Brain in Gear…

I haven’t been to a conference for about 4 years now… and the last few conferences I went to were ones I was speaking at or one’s where I was familiar with the subject matter, so the last couple of days have been refreshing and stimulating.

I studied at Vose Seminary back in the 90s when it was the Baptist Theological College and while I very much appreciated the input from my lecturers I get the feeling I was 15 years too early. As one who is somewhat out of the denominational loop these days I was really impressed with the conference Vose put on, both the quality of lecturer but also the genuinely daring and provocative content. It was not a ‘safe’ conference and for that I am thankful. It would have been so easy to invite a well known and completely ‘safe’ evangelical teacher, but these guys invited Scot McKnight – no heretic by any stretch – but someone who is within the evangelical camp, yet also very able to push the boundaries of thought.

He certainly pushed my boundaries, but more because I found myself unable to keep up with his content and input rather than necessarily his theological framing. Scot’s lecture on the nature of the gospel was sensational and I am hoping it makes waves across our state for many years to come. The way in which he delineated the difference between the gospel and the plan of salvation was brilliant. If you want to get a summary then check it out here.

Brian Harris offered an excellent paper on how the trinitarian nature of God ought to give shape to our churches and then there were a heap of other great presenters. As I said, its been a while since I have had my brain stretched so I actually found myself disturbingly out of shape. I can dig a trench, or move a wheelbarrow as fast as anyone these days. but my theological mind has become flabby. That said, the last couple of days reminded me of how much I enjoy these experiences and even provoked me to reconsider study. I mentioned it to Danelle and she asked ‘for what purpose?’ All I could offer was ‘pleasure and enjoyment…’ Not really enough to drop everything for…

Living in the distant parts of the city I feel pretty separated from the rest of the crew and moving further out to Yanchep has increased that sense of distance, so it was really good to see some of my mates again – other blokes (and women) leading churches and doing similar stuff. Mental note to self – I should do that more often…

I noticed that comment was made of the fact that Vose has staff who are both academic and pastoral and that was affirmed because the academic staff would understand what the pastors are grappling with. True. But after 4 years of blue collar work I wonder if it possible to push harder on that and suggest that we need lecturers who are both academic, pastoral and engaged in the secular workforce. I realise that’s a big ask, but my own learnings over the last 4 years have re-shaped who I have become as a Christian leader and would undoubtedly influence how I would teach if I were a theology lecturer. I don’t know how practical that is, but I’d be curious to see how a regular engagement in ordinary working life might impact on content and approach to theological education.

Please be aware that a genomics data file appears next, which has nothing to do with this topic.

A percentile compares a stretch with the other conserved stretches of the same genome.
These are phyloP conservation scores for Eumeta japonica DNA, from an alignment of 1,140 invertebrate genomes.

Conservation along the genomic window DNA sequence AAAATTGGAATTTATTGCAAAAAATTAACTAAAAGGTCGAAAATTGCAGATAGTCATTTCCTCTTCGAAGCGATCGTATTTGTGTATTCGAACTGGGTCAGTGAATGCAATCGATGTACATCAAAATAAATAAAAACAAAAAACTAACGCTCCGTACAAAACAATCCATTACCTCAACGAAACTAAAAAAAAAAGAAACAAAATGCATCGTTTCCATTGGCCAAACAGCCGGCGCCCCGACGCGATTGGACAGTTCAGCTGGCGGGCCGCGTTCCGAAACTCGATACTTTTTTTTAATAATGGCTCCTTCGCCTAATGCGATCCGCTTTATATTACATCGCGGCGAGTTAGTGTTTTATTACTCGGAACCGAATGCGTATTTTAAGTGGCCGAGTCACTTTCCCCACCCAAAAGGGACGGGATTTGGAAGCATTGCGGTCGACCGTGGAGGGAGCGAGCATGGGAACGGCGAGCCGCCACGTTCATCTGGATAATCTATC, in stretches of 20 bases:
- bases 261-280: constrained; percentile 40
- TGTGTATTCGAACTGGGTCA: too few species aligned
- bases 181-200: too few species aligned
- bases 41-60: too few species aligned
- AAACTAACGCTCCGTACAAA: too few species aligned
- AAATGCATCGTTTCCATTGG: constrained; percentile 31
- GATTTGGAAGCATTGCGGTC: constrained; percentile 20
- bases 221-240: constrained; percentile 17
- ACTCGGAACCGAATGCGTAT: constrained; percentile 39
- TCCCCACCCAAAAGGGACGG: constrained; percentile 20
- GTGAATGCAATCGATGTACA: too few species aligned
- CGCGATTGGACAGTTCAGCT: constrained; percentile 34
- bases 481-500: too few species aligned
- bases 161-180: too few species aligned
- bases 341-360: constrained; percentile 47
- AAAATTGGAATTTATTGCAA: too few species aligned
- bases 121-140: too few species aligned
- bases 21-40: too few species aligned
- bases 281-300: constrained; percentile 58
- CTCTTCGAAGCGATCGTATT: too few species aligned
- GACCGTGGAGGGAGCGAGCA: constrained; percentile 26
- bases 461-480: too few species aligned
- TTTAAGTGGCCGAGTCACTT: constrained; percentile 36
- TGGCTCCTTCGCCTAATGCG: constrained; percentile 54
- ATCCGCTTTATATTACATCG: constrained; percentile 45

There weren’t many low points in the conference however I did find one lecture rather infuriating. It endeavoured to compare two ‘Baptist’ ecclesiologies – one of Nigel Wright and the other Mike Frost/Al Hirsch (assuming Hirschy was a Baptist!) and argued that from the ‘silence’ of Hirsch/Frost on the sacraments of baptism and communion they clearly did not hold them as an essential part of their ecclesiology. As a friend commented, it was a classic example of why we shouldn’t argue from silence… Even more bizarre was the fact that the lecturer knew Frost personally, had worked at the same college as him, but had never bothered to ask him about the apparent ‘silence’. I mean seriously, if you’re curious then why not just walk across the corridor and ask the question?!!… I certainly hope this blog doesn’t get critiqued on what I don’t say… but then again there is probably enough in what I have already said to keep a critic busy for a while.

So – well done to Vose for a fantastic conference. I was glad that I wasn’t able to keep up theologically and that it wasn’t pitched at the slowest moving brain in the room. It was stretching, inspiring and enjoyable. Maybe next year I’ll absorb a bit more… or perhaps things will go from bad to worse and I’ll lose focus altogether!

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